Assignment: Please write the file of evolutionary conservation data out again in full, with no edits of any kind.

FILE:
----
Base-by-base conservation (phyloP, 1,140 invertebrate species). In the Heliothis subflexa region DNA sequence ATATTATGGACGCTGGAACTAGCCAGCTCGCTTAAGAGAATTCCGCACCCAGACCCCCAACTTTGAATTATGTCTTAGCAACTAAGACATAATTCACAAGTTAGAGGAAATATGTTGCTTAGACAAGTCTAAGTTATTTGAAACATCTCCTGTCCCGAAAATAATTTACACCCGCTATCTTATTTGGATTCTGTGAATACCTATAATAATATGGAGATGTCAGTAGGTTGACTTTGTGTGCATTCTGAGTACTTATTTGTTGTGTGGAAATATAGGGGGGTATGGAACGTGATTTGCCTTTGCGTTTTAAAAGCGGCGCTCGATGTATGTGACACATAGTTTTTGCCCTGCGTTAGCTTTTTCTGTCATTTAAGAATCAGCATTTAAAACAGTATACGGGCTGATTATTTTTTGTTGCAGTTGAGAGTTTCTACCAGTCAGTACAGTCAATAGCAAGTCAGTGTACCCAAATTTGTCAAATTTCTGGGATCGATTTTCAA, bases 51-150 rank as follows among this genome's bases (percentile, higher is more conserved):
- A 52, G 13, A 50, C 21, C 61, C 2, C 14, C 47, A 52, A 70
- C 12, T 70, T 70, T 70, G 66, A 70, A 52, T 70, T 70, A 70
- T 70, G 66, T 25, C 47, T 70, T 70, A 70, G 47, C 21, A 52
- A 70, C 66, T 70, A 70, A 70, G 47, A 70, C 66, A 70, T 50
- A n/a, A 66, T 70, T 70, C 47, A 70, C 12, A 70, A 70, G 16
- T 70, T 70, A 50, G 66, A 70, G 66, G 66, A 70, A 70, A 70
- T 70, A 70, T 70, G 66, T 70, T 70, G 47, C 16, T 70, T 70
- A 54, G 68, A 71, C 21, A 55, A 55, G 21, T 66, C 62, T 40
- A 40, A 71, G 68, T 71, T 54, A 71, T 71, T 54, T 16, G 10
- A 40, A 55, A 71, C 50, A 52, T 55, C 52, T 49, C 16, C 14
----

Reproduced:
Base-by-base conservation (phyloP, 1,140 invertebrate species). In the Heliothis subflexa region DNA sequence ATATTATGGACGCTGGAACTAGCCAGCTCGCTTAAGAGAATTCCGCACCCAGACCCCCAACTTTGAATTATGTCTTAGCAACTAAGACATAATTCACAAGTTAGAGGAAATATGTTGCTTAGACAAGTCTAAGTTATTTGAAACATCTCCTGTCCCGAAAATAATTTACACCCGCTATCTTATTTGGATTCTGTGAATACCTATAATAATATGGAGATGTCAGTAGGTTGACTTTGTGTGCATTCTGAGTACTTATTTGTTGTGTGGAAATATAGGGGGGTATGGAACGTGATTTGCCTTTGCGTTTTAAAAGCGGCGCTCGATGTATGTGACACATAGTTTTTGCCCTGCGTTAGCTTTTTCTGTCATTTAAGAATCAGCATTTAAAACAGTATACGGGCTGATTATTTTTTGTTGCAGTTGAGAGTTTCTACCAGTCAGTACAGTCAATAGCAAGTCAGTGTACCCAAATTTGTCAAATTTCTGGGATCGATTTTCAA, bases 51-150 rank as follows among this genome's bases (percentile, higher is more conserved):
- A 52, G 13, A 50, C 21, C 61, C 2, C 14, C 47, A 52, A 70
- C 12, T 70, T 70, T 70, G 66, A 70, A 52, T 70, T 70, A 70
- T 70, G 66, T 25, C 47, T 70, T 70, A 70, G 47, C 21, A 52
- A 70, C 66, T 70, A 70, A 70, G 47, A 70, C 66, A 70, T 50
- A n/a, A 66, T 70, T 70, C 47, A 70, C 12, A 70, A 70, G 16
- T 70, T 70, A 50, G 66, A 70, G 66, G 66, A 70, A 70, A 70
- T 70, A 70, T 70, G 66, T 70, T 70, G 47, C 16, T 70, T 70
- A 54, G 68, A 71, C 21, A 55, A 55, G 21, T 66, C 62, T 40
- A 40, A 71, G 68, T 71, T 54, A 71, T 71, T 54, T 16, G 10
- A 40, A 55, A 71, C 50, A 52, T 55, C 52, T 49, C 16, C 14